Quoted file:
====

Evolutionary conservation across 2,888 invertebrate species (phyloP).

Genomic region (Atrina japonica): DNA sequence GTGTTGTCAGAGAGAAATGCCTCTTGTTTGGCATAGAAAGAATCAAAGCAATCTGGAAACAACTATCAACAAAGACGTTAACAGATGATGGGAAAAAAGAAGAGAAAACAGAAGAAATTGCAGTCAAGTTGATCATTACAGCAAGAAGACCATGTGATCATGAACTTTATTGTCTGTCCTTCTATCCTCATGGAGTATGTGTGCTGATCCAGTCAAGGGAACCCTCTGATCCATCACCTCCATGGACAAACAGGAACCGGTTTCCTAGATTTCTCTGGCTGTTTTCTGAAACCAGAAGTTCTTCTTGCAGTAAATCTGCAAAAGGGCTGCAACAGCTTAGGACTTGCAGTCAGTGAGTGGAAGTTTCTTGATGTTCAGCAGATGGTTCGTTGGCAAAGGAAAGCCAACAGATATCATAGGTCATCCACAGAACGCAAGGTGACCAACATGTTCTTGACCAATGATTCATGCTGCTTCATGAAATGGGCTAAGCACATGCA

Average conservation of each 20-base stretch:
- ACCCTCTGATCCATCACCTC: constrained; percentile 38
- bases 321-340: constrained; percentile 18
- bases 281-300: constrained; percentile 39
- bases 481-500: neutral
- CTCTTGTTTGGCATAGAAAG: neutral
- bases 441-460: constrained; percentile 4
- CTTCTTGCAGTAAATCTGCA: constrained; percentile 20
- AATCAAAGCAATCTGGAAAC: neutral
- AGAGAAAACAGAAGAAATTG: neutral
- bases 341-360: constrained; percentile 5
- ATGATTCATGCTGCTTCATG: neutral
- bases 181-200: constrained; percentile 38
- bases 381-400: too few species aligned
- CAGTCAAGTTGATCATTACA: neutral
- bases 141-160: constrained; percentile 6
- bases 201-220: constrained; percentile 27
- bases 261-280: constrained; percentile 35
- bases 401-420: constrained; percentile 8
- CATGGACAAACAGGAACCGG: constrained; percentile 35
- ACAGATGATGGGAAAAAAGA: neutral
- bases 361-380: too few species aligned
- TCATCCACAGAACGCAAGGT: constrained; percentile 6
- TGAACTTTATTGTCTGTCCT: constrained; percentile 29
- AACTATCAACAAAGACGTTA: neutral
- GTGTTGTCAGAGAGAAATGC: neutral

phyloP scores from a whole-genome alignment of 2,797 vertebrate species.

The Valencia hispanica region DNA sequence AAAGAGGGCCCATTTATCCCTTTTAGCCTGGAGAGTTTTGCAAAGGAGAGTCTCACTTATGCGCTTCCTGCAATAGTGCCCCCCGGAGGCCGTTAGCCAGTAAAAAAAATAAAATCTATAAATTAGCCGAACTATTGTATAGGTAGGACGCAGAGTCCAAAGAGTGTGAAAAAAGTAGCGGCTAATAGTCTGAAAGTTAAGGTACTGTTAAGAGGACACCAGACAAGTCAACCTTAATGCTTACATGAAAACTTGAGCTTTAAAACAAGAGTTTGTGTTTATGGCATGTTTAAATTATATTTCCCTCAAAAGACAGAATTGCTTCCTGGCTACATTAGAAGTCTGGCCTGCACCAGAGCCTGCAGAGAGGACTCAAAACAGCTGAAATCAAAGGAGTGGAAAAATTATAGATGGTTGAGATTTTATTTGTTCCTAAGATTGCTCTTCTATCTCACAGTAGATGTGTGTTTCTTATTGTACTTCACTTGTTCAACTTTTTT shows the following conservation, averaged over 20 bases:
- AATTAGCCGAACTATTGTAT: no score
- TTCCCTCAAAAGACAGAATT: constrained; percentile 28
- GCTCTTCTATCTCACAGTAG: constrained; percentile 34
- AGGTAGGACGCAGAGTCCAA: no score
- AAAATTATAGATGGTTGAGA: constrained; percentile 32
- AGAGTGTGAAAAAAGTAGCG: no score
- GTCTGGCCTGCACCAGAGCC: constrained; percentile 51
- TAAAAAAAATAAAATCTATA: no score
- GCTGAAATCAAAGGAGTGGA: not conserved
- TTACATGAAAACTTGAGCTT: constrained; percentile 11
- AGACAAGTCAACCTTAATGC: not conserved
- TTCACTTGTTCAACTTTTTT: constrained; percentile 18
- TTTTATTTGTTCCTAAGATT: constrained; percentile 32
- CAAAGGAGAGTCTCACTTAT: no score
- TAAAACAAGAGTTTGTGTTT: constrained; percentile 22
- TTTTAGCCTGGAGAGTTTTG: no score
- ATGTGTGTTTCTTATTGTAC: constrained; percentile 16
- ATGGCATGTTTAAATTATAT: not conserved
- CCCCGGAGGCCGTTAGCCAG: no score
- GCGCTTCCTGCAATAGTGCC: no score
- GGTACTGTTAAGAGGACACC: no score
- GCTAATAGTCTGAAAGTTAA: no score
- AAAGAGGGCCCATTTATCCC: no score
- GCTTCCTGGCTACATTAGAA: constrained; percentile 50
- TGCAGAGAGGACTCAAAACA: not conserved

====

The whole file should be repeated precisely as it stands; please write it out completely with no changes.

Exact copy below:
Evolutionary conservation across 2,888 invertebrate species (phyloP).

Genomic region (Atrina japonica): DNA sequence GTGTTGTCAGAGAGAAATGCCTCTTGTTTGGCATAGAAAGAATCAAAGCAATCTGGAAACAACTATCAACAAAGACGTTAACAGATGATGGGAAAAAAGAAGAGAAAACAGAAGAAATTGCAGTCAAGTTGATCATTACAGCAAGAAGACCATGTGATCATGAACTTTATTGTCTGTCCTTCTATCCTCATGGAGTATGTGTGCTGATCCAGTCAAGGGAACCCTCTGATCCATCACCTCCATGGACAAACAGGAACCGGTTTCCTAGATTTCTCTGGCTGTTTTCTGAAACCAGAAGTTCTTCTTGCAGTAAATCTGCAAAAGGGCTGCAACAGCTTAGGACTTGCAGTCAGTGAGTGGAAGTTTCTTGATGTTCAGCAGATGGTTCGTTGGCAAAGGAAAGCCAACAGATATCATAGGTCATCCACAGAACGCAAGGTGACCAACATGTTCTTGACCAATGATTCATGCTGCTTCATGAAATGGGCTAAGCACATGCA

Average conservation of each 20-base stretch:
- ACCCTCTGATCCATCACCTC: constrained; percentile 38
- bases 321-340: constrained; percentile 18
- bases 281-300: constrained; percentile 39
- bases 481-500: neutral
- CTCTTGTTTGGCATAGAAAG: neutral
- bases 441-460: constrained; percentile 4
- CTTCTTGCAGTAAATCTGCA: constrained; percentile 20
- AATCAAAGCAATCTGGAAAC: neutral
- AGAGAAAACAGAAGAAATTG: neutral
- bases 341-360: constrained; percentile 5
- ATGATTCATGCTGCTTCATG: neutral
- bases 181-200: constrained; percentile 38
- bases 381-400: too few species aligned
- CAGTCAAGTTGATCATTACA: neutral
- bases 141-160: constrained; percentile 6
- bases 201-220: constrained; percentile 27
- bases 261-280: constrained; percentile 35
- bases 401-420: constrained; percentile 8
- CATGGACAAACAGGAACCGG: constrained; percentile 35
- ACAGATGATGGGAAAAAAGA: neutral
- bases 361-380: too few species aligned
- TCATCCACAGAACGCAAGGT: constrained; percentile 6
- TGAACTTTATTGTCTGTCCT: constrained; percentile 29
- AACTATCAACAAAGACGTTA: neutral
- GTGTTGTCAGAGAGAAATGC: neutral

phyloP scores from a whole-genome alignment of 2,797 vertebrate species.

The Valencia hispanica region DNA sequence AAAGAGGGCCCATTTATCCCTTTTAGCCTGGAGAGTTTTGCAAAGGAGAGTCTCACTTATGCGCTTCCTGCAATAGTGCCCCCCGGAGGCCGTTAGCCAGTAAAAAAAATAAAATCTATAAATTAGCCGAACTATTGTATAGGTAGGACGCAGAGTCCAAAGAGTGTGAAAAAAGTAGCGGCTAATAGTCTGAAAGTTAAGGTACTGTTAAGAGGACACCAGACAAGTCAACCTTAATGCTTACATGAAAACTTGAGCTTTAAAACAAGAGTTTGTGTTTATGGCATGTTTAAATTATATTTCCCTCAAAAGACAGAATTGCTTCCTGGCTACATTAGAAGTCTGGCCTGCACCAGAGCCTGCAGAGAGGACTCAAAACAGCTGAAATCAAAGGAGTGGAAAAATTATAGATGGTTGAGATTTTATTTGTTCCTAAGATTGCTCTTCTATCTCACAGTAGATGTGTGTTTCTTATTGTACTTCACTTGTTCAACTTTTTT shows the following conservation, averaged over 20 bases:
- AATTAGCCGAACTATTGTAT: no score
- TTCCCTCAAAAGACAGAATT: constrained; percentile 28
- GCTCTTCTATCTCACAGTAG: constrained; percentile 34
- AGGTAGGACGCAGAGTCCAA: no score
- AAAATTATAGATGGTTGAGA: constrained; percentile 32
- AGAGTGTGAAAAAAGTAGCG: no score
- GTCTGGCCTGCACCAGAGCC: constrained; percentile 51
- TAAAAAAAATAAAATCTATA: no score
- GCTGAAATCAAAGGAGTGGA: not conserved
- TTACATGAAAACTTGAGCTT: constrained; percentile 11
- AGACAAGTCAACCTTAATGC: not conserved
- TTCACTTGTTCAACTTTTTT: constrained; percentile 18
- TTTTATTTGTTCCTAAGATT: constrained; percentile 32
- CAAAGGAGAGTCTCACTTAT: no score
- TAAAACAAGAGTTTGTGTTT: constrained; percentile 22
- TTTTAGCCTGGAGAGTTTTG: no score
- ATGTGTGTTTCTTATTGTAC: constrained; percentile 16
- ATGGCATGTTTAAATTATAT: not conserved
- CCCCGGAGGCCGTTAGCCAG: no score
- GCGCTTCCTGCAATAGTGCC: no score
- GGTACTGTTAAGAGGACACC: no score
- GCTAATAGTCTGAAAGTTAA: no score
- AAAGAGGGCCCATTTATCCC: no score
- GCTTCCTGGCTACATTAGAA: constrained; percentile 50
- TGCAGAGAGGACTCAAAACA: not conserved